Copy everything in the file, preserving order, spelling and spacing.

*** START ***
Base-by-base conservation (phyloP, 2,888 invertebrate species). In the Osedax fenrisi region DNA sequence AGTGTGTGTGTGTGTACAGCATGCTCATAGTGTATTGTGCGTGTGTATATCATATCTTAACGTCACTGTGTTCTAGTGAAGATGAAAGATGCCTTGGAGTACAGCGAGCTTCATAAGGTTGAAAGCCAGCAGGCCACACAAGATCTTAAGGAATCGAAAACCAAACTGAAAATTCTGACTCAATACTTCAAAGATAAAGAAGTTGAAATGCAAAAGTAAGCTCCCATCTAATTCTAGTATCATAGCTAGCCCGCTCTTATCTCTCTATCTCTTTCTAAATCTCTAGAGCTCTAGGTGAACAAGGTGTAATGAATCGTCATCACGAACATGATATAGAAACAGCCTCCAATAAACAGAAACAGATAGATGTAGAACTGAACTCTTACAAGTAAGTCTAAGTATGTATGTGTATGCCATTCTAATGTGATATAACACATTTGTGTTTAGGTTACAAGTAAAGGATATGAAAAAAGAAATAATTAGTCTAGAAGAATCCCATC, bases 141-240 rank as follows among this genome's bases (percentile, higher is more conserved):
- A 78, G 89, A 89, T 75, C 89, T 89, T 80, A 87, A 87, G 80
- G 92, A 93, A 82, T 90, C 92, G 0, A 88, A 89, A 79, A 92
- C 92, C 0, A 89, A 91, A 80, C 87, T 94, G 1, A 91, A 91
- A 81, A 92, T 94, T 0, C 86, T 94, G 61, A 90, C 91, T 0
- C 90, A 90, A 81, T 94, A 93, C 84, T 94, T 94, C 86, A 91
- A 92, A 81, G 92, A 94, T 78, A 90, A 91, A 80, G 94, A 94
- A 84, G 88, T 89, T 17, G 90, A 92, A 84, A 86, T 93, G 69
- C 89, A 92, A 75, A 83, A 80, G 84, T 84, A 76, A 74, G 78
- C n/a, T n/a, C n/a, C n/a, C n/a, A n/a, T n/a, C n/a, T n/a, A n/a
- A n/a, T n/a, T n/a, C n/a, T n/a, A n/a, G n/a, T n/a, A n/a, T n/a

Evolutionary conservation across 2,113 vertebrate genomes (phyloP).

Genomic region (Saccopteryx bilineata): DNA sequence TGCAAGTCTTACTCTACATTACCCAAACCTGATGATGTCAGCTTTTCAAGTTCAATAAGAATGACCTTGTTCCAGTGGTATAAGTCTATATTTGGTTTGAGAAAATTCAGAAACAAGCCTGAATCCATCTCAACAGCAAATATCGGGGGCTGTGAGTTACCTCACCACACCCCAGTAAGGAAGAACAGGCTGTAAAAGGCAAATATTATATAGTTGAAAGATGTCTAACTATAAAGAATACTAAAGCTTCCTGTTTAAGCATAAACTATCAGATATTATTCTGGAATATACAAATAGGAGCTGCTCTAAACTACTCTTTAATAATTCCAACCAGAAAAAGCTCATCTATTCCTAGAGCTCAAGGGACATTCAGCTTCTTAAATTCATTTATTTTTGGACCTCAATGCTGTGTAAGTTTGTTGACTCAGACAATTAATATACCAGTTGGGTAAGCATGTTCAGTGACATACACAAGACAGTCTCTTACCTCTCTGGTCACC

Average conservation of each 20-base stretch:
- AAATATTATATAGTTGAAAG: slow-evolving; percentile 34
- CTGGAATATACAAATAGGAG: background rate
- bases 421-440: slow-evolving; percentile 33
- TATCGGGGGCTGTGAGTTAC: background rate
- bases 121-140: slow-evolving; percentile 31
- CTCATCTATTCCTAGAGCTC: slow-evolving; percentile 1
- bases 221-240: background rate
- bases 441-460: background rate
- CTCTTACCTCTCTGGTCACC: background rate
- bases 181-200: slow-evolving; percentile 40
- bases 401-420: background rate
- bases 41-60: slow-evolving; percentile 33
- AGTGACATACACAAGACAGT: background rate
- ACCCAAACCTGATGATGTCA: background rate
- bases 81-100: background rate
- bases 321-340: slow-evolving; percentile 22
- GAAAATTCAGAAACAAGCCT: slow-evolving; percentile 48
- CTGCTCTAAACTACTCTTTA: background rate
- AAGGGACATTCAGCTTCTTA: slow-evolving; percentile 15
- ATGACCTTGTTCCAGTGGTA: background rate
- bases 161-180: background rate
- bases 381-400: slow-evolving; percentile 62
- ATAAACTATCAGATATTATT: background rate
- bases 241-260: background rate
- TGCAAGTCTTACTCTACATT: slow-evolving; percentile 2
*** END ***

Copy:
Base-by-base conservation (phyloP, 2,888 invertebrate species). In the Osedax fenrisi region DNA sequence AGTGTGTGTGTGTGTACAGCATGCTCATAGTGTATTGTGCGTGTGTATATCATATCTTAACGTCACTGTGTTCTAGTGAAGATGAAAGATGCCTTGGAGTACAGCGAGCTTCATAAGGTTGAAAGCCAGCAGGCCACACAAGATCTTAAGGAATCGAAAACCAAACTGAAAATTCTGACTCAATACTTCAAAGATAAAGAAGTTGAAATGCAAAAGTAAGCTCCCATCTAATTCTAGTATCATAGCTAGCCCGCTCTTATCTCTCTATCTCTTTCTAAATCTCTAGAGCTCTAGGTGAACAAGGTGTAATGAATCGTCATCACGAACATGATATAGAAACAGCCTCCAATAAACAGAAACAGATAGATGTAGAACTGAACTCTTACAAGTAAGTCTAAGTATGTATGTGTATGCCATTCTAATGTGATATAACACATTTGTGTTTAGGTTACAAGTAAAGGATATGAAAAAAGAAATAATTAGTCTAGAAGAATCCCATC, bases 141-240 rank as follows among this genome's bases (percentile, higher is more conserved):
- A 78, G 89, A 89, T 75, C 89, T 89, T 80, A 87, A 87, G 80
- G 92, A 93, A 82, T 90, C 92, G 0, A 88, A 89, A 79, A 92
- C 92, C 0, A 89, A 91, A 80, C 87, T 94, G 1, A 91, A 91
- A 81, A 92, T 94, T 0, C 86, T 94, G 61, A 90, C 91, T 0
- C 90, A 90, A 81, T 94, A 93, C 84, T 94, T 94, C 86, A 91
- A 92, A 81, G 92, A 94, T 78, A 90, A 91, A 80, G 94, A 94
- A 84, G 88, T 89, T 17, G 90, A 92, A 84, A 86, T 93, G 69
- C 89, A 92, A 75, A 83, A 80, G 84, T 84, A 76, A 74, G 78
- C n/a, T n/a, C n/a, C n/a, C n/a, A n/a, T n/a, C n/a, T n/a, A n/a
- A n/a, T n/a, T n/a, C n/a, T n/a, A n/a, G n/a, T n/a, A n/a, T n/a

Evolutionary conservation across 2,113 vertebrate genomes (phyloP).

Genomic region (Saccopteryx bilineata): DNA sequence TGCAAGTCTTACTCTACATTACCCAAACCTGATGATGTCAGCTTTTCAAGTTCAATAAGAATGACCTTGTTCCAGTGGTATAAGTCTATATTTGGTTTGAGAAAATTCAGAAACAAGCCTGAATCCATCTCAACAGCAAATATCGGGGGCTGTGAGTTACCTCACCACACCCCAGTAAGGAAGAACAGGCTGTAAAAGGCAAATATTATATAGTTGAAAGATGTCTAACTATAAAGAATACTAAAGCTTCCTGTTTAAGCATAAACTATCAGATATTATTCTGGAATATACAAATAGGAGCTGCTCTAAACTACTCTTTAATAATTCCAACCAGAAAAAGCTCATCTATTCCTAGAGCTCAAGGGACATTCAGCTTCTTAAATTCATTTATTTTTGGACCTCAATGCTGTGTAAGTTTGTTGACTCAGACAATTAATATACCAGTTGGGTAAGCATGTTCAGTGACATACACAAGACAGTCTCTTACCTCTCTGGTCACC

Average conservation of each 20-base stretch:
- AAATATTATATAGTTGAAAG: slow-evolving; percentile 34
- CTGGAATATACAAATAGGAG: background rate
- bases 421-440: slow-evolving; percentile 33
- TATCGGGGGCTGTGAGTTAC: background rate
- bases 121-140: slow-evolving; percentile 31
- CTCATCTATTCCTAGAGCTC: slow-evolving; percentile 1
- bases 221-240: background rate
- bases 441-460: background rate
- CTCTTACCTCTCTGGTCACC: background rate
- bases 181-200: slow-evolving; percentile 40
- bases 401-420: background rate
- bases 41-60: slow-evolving; percentile 33
- AGTGACATACACAAGACAGT: background rate
- ACCCAAACCTGATGATGTCA: background rate
- bases 81-100: background rate
- bases 321-340: slow-evolving; percentile 22
- GAAAATTCAGAAACAAGCCT: slow-evolving; percentile 48
- CTGCTCTAAACTACTCTTTA: background rate
- AAGGGACATTCAGCTTCTTA: slow-evolving; percentile 15
- ATGACCTTGTTCCAGTGGTA: background rate
- bases 161-180: background rate
- bases 381-400: slow-evolving; percentile 62
- ATAAACTATCAGATATTATT: background rate
- bases 241-260: background rate
- TGCAAGTCTTACTCTACATT: slow-evolving; percentile 2